Suárez decided to keep him in the Cabinet, first from 1978 to 1980 as Minister for Relations of the European Economic Community, then as Second Vicepresident in charge of economic affairs.[1] After the resignation of Suárez on 29 January 1981, he was supposed to be appointed president (Presidente del Gobierno) on February 23, and advocated Spain's proposed entry into NATO as soon as possible.[1] However, on that date a session of the Congress of Deputies was interrupted by the attempted coup of 23-F.[1] After the failed coup, his appointment as Prime Minister was confirmed on February 25 by the vote of all the UCD members of the congress and 21 others as well, giving him a majority of 186 to 158.[1] Splits in the UCD group led to the formation of three rival parties, the Democratic Action Party (Partido de Acción Democrática/PAD), which soon merged with the PSOE the Democratic and Social Centre (CDS) and Democratic Popular Party (PDP) resulting in the UCD being unable to count on sufficient support in the legislature. Fresh elections were called, resulting in a heavy defeat for the UCD, which won only 12 seats at the 1982 election compared to 168 in 1979. He served as president until 1 December 1982 and was succeeded by the socialist Felipe González.[1]

Calvo-Sotelo was also a Member of the Club of Madrid[3] and of the Spanish Royal Academy of Engineering. He died at his home in Pozuelo de Alarcón, Madrid on May 3, 2008.[1]

He was married to María del Pilar Ibáñez-Martín y Mellado and had eight children:

  • Leopoldo Calvo-Sotelo y Ibáñez-Martín (b. Madrid, 4 September 1957), 2nd Marquess of Ría de Ribadeo, married to Cristina Egea Gutiérrez-Cortines y ...
  • Juan Calvo-Sotelo y Ibáñez-Martín (b. Madrid, 14 November 1958), married to Lucía Fernández y Cartuxo
  • María del Pilar Calvo-Sotelo y Ibáñez-Martín (b. Madrid, 20 October 1959), married to Carlos Delclaux y Zulueta
  • Pedro Calvo-Sotelo y Ibáñez-Martín (b. Madrid, 20 December 1960), married to María Alvarez-Cascos y Gómez de Arteche
  • Víctor Calvo-Sotelo y Ibáñez-Martín (b. Madrid, 24 November 1961), unmarried and without issue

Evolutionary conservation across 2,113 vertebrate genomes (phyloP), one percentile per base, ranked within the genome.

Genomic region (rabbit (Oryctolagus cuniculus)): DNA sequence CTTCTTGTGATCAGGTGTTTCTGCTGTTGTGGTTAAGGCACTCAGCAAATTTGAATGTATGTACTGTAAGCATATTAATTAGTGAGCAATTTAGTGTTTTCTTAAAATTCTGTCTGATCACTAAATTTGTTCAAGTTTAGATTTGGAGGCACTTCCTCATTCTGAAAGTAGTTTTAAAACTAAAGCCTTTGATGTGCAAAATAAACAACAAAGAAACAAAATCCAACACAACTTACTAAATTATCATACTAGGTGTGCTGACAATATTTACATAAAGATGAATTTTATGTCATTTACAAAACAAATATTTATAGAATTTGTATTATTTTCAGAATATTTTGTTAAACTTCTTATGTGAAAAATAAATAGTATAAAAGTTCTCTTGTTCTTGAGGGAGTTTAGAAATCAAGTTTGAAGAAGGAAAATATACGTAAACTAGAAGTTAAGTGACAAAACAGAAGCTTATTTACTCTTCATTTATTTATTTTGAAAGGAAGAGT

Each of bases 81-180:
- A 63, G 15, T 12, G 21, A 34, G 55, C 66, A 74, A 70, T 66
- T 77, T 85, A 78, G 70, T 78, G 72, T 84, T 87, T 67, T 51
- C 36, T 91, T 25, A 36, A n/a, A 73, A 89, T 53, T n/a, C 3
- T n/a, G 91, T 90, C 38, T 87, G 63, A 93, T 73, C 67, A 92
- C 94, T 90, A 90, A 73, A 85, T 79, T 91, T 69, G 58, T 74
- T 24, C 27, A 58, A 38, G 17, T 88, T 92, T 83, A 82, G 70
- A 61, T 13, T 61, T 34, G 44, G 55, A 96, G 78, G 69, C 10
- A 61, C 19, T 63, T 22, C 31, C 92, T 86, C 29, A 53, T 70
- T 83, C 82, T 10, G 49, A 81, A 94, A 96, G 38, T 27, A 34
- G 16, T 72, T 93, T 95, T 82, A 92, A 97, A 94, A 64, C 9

• José María Calvo-Sotelo y Ibáñez-Martín (b. Madrid, 2 May 1964), unmarried and without issue
  • Andrés Calvo-Sotelo y Ibáñez-Martín (b. Lisbon, 14 August 1965), twin with the below, unmarried and without issue
  • Pablo Calvo-Sotelo y Ibáñez-Martín (b. Lisbon, 14 August 1965), twin with the above, married to Elvira García-Bellido y Capdevilla

Bibliography

  • Mclean, Renwick (2006). "Spain Takes a Proud Look Back." International Herald Tribune. February 24.
  • Preston, Paul (1990). The Triumph of Democracy in Spain. London: Routledge.
  • Rogers, Eamonn and Valerie Rogers, eds. (1999). Encyclopedia of Contemporary Spanish Culture. London: Routledge.
  • Walker, Jane (2006). "The Day Freedom Was Put in Peril." The Irish Times. February 23.

References

  1. ^ a b c d e f g h i j k l m n o "Leopoldo Calvo Sotelo: Post-Franco Prime Minister of Spain who survived an attempted coup and was determined to see the country join Nato". The Times. 2008-05-05. http://www.timesonline.co.uk/tol/comment/obituaries/article3872364.ece. Retrieved 2008-05-13.  
  2. ^ http://www.geneall.net/H/per_page.php?id=467850
  3. ^ Club of Madrid The Club of Madrid is an independent organization dedicated to strengthening democracy around the world by drawing on the unique experience and resources of its Members – 66 democratic former heads of state and government.

External links

Preceded by
Adolfo Suárez
President of the Government of Spain
1981–1982
Succeeded by
Felipe González